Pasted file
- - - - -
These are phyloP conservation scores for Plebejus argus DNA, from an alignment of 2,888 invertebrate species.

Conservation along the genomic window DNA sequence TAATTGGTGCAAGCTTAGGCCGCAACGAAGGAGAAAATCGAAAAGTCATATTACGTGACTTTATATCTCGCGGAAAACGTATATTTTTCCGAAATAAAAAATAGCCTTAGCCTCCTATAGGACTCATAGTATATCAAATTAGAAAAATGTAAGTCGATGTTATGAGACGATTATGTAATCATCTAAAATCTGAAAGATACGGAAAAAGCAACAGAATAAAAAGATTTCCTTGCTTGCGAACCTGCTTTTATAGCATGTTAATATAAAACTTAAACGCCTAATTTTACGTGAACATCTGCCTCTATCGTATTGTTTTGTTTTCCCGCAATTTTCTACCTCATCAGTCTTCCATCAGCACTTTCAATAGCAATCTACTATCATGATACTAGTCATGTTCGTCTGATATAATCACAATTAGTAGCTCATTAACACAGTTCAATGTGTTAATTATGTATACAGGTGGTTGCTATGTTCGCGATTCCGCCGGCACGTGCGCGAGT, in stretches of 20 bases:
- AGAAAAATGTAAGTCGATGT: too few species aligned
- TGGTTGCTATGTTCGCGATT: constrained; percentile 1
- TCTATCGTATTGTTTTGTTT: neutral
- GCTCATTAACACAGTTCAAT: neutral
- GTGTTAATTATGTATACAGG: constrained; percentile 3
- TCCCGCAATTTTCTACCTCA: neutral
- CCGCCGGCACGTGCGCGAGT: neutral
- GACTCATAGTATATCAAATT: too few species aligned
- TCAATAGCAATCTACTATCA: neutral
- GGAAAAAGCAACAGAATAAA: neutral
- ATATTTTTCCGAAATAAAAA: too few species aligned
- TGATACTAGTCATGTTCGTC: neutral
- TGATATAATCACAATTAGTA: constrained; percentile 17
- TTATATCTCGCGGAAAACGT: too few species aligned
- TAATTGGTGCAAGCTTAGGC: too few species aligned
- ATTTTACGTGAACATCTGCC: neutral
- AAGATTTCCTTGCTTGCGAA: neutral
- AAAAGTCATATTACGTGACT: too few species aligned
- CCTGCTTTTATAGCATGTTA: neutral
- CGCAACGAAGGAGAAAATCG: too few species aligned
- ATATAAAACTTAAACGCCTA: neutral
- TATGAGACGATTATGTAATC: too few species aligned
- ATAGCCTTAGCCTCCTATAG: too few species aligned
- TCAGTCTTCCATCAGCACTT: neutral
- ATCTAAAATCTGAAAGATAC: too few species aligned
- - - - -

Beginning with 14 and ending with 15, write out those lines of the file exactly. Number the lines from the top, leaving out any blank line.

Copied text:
- TGATACTAGTCATGTTCGTC: neutral
- TGATATAATCACAATTAGTA: constrained; percentile 17